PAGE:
Sean Ingle is one of the finest journalist in sports.
There, I said it.
Sean Ingle writes for the Guardian UK. His writing is clear and crisp. He does his homework. He has a cadre of supporters who understand, that, while they might not agree with Sean Ingle’s comments, he does give both sides of the story and lets the audience think for themselves. When someone wants a story to be told with honesty and clarity, Sean Ingle is one on the short list.
Great journalism is a painful, laborious process. One can not assume anything, and surprises come around each and every corner.
Lamine Diack, president of the International Association of Athletics Federations from 1999 to 2015, was found guilty of corruption in a Paris court.Photograph: Martin Bureau/AFP/Getty Images
Such is the case on the following piece regarding Lamine Diack and the foul smell he added to the sport of athletics. Sean Ingle, in the article noted below, lets the reader see how the corruption changed the sport.
How should one think of Lamine Diack and his son, Pappa Masatta Diack?
LIke additional characters in a Joseph Conrad novel, the Diacks smelt of old school croneyism, under the cover of a global athletics federation, and introduced a level of corruption that almost sank the sport. They have not been the only ones, but their actions were the most egregious. They were so bad that many did not comprehend the level of corruption.
Perhaps, there was just too much easy money.
I recall working in the Berlin Hilton during the 2009 World Champs, and noting that Pappa Diack sure was busy, meeting perhaps 30 people in 5 hours while I edited copy at the bar, enjoying endless espressoes and tomato juice. I noted that he knew everyone in the sport.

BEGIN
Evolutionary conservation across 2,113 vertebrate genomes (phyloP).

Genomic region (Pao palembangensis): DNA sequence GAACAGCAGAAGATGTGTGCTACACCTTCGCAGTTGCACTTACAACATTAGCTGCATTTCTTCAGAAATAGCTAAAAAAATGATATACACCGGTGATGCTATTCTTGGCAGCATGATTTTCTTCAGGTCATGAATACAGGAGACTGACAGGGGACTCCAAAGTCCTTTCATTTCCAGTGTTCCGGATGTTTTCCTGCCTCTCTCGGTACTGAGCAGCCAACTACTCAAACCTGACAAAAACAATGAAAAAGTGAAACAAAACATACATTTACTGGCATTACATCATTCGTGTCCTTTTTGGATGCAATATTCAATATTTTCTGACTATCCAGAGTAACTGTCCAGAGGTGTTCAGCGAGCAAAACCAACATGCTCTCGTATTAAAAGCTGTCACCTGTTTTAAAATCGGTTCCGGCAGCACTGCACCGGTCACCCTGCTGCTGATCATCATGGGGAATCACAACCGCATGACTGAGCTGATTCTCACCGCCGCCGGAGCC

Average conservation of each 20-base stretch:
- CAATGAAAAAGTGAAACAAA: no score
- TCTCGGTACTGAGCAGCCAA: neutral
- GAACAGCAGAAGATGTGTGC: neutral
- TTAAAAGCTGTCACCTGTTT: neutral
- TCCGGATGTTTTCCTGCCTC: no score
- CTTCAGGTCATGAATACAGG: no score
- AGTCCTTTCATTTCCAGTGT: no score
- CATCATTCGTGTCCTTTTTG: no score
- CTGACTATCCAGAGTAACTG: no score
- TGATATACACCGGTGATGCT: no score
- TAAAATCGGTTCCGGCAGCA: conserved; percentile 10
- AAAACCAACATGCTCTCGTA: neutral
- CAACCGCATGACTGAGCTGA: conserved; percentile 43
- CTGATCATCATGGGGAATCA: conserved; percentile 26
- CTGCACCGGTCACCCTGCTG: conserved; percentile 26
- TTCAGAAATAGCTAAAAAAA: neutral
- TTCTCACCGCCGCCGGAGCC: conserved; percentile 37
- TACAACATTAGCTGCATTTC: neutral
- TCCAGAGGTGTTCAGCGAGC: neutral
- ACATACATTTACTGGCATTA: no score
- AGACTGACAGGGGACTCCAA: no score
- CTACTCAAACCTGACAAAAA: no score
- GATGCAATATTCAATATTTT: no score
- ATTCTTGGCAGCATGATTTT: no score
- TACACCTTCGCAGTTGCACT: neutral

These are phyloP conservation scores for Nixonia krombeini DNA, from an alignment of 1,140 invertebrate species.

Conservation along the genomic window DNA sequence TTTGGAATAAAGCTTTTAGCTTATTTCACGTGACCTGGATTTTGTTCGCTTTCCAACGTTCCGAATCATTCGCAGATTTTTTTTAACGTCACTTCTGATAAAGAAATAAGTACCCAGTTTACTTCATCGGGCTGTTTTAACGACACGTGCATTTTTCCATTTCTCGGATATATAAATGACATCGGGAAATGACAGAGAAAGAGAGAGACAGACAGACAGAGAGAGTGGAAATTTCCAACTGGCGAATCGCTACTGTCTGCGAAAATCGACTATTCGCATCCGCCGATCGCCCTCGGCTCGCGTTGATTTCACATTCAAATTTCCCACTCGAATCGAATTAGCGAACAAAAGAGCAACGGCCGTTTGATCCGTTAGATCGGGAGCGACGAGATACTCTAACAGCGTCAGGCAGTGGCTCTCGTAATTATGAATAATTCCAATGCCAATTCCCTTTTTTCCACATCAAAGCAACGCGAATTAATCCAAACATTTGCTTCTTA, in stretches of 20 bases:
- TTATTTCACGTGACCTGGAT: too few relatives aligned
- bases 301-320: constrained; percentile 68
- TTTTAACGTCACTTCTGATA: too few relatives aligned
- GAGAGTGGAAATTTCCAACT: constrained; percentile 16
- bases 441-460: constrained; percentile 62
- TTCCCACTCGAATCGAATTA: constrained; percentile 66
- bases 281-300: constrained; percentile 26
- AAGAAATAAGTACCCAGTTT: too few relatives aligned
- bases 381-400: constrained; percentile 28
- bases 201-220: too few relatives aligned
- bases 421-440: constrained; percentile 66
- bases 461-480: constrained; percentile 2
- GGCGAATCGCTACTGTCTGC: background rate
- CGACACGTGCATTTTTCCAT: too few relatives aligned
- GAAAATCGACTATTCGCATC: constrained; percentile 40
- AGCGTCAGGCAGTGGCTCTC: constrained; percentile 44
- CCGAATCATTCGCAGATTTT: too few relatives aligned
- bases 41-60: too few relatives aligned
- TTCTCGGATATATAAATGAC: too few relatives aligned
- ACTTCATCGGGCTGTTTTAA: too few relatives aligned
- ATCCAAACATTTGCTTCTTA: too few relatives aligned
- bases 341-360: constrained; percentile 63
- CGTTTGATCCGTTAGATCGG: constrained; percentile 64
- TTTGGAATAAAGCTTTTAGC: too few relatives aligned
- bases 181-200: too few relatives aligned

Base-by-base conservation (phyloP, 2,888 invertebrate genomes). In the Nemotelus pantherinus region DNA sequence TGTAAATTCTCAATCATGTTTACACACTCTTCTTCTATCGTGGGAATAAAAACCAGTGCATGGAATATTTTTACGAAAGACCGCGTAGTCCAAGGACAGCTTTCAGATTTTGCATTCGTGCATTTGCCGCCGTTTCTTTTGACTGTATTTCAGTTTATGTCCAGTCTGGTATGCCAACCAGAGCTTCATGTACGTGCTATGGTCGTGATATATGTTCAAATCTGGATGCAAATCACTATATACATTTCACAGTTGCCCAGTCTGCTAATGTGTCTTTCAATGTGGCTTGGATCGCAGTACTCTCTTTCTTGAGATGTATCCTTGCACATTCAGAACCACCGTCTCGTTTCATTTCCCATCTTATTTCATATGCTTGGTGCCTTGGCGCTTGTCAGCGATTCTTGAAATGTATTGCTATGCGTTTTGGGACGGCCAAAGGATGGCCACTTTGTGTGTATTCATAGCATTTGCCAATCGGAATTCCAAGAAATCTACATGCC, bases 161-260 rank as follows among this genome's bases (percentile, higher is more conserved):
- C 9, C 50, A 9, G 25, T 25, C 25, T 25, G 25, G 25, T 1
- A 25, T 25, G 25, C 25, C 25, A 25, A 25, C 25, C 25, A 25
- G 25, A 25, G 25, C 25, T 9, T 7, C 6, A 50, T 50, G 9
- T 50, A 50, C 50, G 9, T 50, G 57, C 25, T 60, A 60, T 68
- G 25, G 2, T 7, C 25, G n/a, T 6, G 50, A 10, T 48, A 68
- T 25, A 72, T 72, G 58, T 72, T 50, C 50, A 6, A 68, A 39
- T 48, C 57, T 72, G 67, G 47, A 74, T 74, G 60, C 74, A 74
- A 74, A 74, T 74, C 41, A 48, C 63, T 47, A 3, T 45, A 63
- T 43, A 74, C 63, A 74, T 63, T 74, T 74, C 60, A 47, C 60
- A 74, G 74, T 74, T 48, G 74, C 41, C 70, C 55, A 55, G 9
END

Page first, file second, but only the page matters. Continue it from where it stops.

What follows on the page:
In London in 2012, the whispers on the payoffs began. By 2015, many thought that the time of the Diack’s were over, but the investigations had just begun.
In 2012, Pappa Diack attempted to sell the sponsorship of the Kenyan athletic federation to Li Ning, taking a $4 million payment. Just one issue, an American brand had a long term, paid contract with Athletics Kenya, and a cadre of lawyers. Was this the Keystone cops? Nope, this was the greedy son of Lamine Diack, who reluctantly returned the money to a very confused Chinese brand.
The mess is not over, and one wants to know when Pappa Diack will sit in a french prison, content to make athletic equipment. In the prIson system in the 5th republic, many prisoners make athletic equipment while being incarcerated in the RÃ©publique franÃ§aise. How much karma is too much karma?
I can only dream.
How Lamine Diack’s 16-year reign in charge of IAAF led to a jail term
Diack’s corruption, covering up Russian doping cases for bribes, was discovered after police raided a Paris hotel
Lamine Diack, pictured in 2015, was in charge of the IAAF for 16 years from 1999. Photograph: Jason Lee/Reuters
Thu 17 Sep 2020 06.12 EDT
The unmasking of Lamine Diack as one of the great sinners in the history of sport began with a police raid on All Saints’ Day in 2015. At this point Diack, the head of global athletics for 16 years and a distinguished figure at the International Olympic Committee, had yet to be implicated in a growing scandal involving the Russian marathon runner Liliya Shobukhova, who had secretly paid â‚¬450,000 to senior figures at the International Association of Athletics Federations to hide a doping violation.
But everything changed on that unseasonably warm November day. When police arrested Diack in his room at the Sheraton hotel at Paris’s Charles de Gaulle airport, they also uncovered his computer, which housed a treasure trove of secrets. And nearly five years later it has finally led to Diack – along with five other former senior figures at athletics’ governing body – being convicted of corruption.